VA Secretary Robert Wilkie Traces Family's Roots to World War I

In a Wednesday, June 27, 2018 file photo, Veterans Affairs Secretary nominee Robert Wilkie is sworn in at the start of a Senate Veterans Affairs Committee nominations hearing on Capitol Hill in Washington. (AP Photo/Carolyn Kaster)
In a Wednesday, June 27, 2018 file photo, Veterans Affairs Secretary nominee Robert Wilkie is sworn in at the start of a Senate Veterans Affairs Committee nominations hearing on Capitol Hill in Washington. (AP Photo/Carolyn Kaster)

When VA Secretary Robert Wilkie took the oath of office from Vice President Mike Pence on July 30, he placed his left hand on the 1916 Army-issue combat Bible his wife's grandfather carried in France during World War I.

Wilkie has related the oath-taking story before, but he told Military.com on Thursday of the inscription 18-year-old Pvt. Onslow Bullard, his wife's grandfather, had written on the back of the Bible in case he fell in battle: "If found, please return to my mother."

Wilkie spoke in a brief interview ahead of a ceremony at the new National World War I Memorial near the White House to underline his family's deeply felt connections to the events surrounding the centennial of what was called the "Great War."

His own great-grandfather, Capt. A.D.Somerville, left a small-town law practice in Mississippi to join the 320th Field Artillery Regiment of the 82nd Infantry Division in World War I, Wilkie said.

In his estimation, the remembrances of World War I may have focused too much on the "generals and the colonels" who led the fighting and not enough on the soldiers who bore the brunt of the vicious battles in the trenches -- "the horrors of that kind of fighting, the effects of the new weapons," he said.

In his formal remarks at the ceremony, Wilkie expanded on that theme. He recalled a recent visit to the "Rowan Oak" home of author William Faulkner in Oxford, Mississippi, and cited Faulkner's tribute to the ordinary soldier in his 1950 Nobel Prize acceptance speech.

"He was speaking to the soul of the soldier," Wilkie said of Faulkner. In his speech, Faulkner said the soldier must abide "the agony and the sweat of the human spirit, not for glory but to make out of the material of the human spirit something that was not there before."

The soldier's values were "love, honor, pride and compassion," and "no matter what the soldier sees, no matter how terrible it is, it is he who declines to accept the end of man. It is the soldier who always endures," Faulkner said.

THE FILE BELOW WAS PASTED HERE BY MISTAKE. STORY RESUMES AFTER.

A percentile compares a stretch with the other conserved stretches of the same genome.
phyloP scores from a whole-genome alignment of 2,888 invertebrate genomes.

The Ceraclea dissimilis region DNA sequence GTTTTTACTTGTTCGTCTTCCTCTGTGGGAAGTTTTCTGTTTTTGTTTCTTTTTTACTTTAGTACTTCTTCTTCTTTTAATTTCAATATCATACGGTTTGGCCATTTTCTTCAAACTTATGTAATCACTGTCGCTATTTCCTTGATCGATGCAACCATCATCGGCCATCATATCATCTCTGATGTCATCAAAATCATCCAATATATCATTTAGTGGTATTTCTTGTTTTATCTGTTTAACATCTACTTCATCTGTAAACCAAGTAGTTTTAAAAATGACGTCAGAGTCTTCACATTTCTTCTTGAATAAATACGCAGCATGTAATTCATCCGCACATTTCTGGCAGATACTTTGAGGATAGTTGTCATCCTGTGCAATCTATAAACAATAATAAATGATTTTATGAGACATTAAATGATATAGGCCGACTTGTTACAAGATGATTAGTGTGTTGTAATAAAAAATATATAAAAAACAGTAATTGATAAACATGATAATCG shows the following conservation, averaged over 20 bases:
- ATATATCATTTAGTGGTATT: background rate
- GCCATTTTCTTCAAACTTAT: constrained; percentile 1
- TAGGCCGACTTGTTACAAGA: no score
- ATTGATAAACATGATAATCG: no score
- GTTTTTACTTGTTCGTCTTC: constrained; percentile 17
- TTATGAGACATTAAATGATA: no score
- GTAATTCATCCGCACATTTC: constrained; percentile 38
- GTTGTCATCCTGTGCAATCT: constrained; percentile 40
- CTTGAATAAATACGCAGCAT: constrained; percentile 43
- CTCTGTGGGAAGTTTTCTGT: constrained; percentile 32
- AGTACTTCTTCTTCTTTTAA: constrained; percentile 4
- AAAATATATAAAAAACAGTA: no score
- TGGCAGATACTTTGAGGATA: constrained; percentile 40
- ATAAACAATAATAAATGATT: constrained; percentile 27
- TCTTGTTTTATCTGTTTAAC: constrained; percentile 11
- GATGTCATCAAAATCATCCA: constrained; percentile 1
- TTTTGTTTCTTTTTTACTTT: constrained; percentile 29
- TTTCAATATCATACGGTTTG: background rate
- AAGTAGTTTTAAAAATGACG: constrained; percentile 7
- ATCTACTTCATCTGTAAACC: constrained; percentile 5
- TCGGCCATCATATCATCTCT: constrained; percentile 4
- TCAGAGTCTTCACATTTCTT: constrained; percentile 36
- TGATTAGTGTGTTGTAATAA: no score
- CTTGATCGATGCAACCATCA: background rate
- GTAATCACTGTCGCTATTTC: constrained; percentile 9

The ceremony itself featured the presentation of 50 wreaths, representing all 50 states, at Pershing Park, named for World War I commander Gen. John J. Pershing, on Pennsylvania Ave. off 14th Street.

The U.S. World War I Centennial Commission billed the event Thursday as a "first look" at the site for the memorial in a corner of the park that had been an old skating rink. The memorial itself was curtained off and will be unveiled at a later event.

In representations shown last year, the memorial was depicted as a 65-foot long, 11-foot-tall bas relief showing scenes from the war and the homecoming.

At the event Thursday, Joe Weishaar, the 28-year-old architect who designed the memorial in collaboration with sculptor Sabin Howard, said the work is meant to tell the stories of the ordinary soldiers and their families.

"People ask, 'Where's the tanks, where's the airplanes,' " Weishaar told Military.com, but "this is a work of stories" and of "how this nation changed."

The official statistics on World War I show that a total of 4.7 million Americans served. Of that total, about two million deployed, 204,000 were wounded and 116,516 were killed.

In his remarks, Terry Hamby, a Vietnam veteran and chairman of the Centennial Commission, said the memorial is intended to "correct a long overdue debt to our 'doughboys' " of World War I.

It will be the first national memorial in the nation's capital for World War I since it ended with an armistice on Nov. 11, 1918.

-- Richard Sisk can be reached at Richard.Sisk@Military.com.

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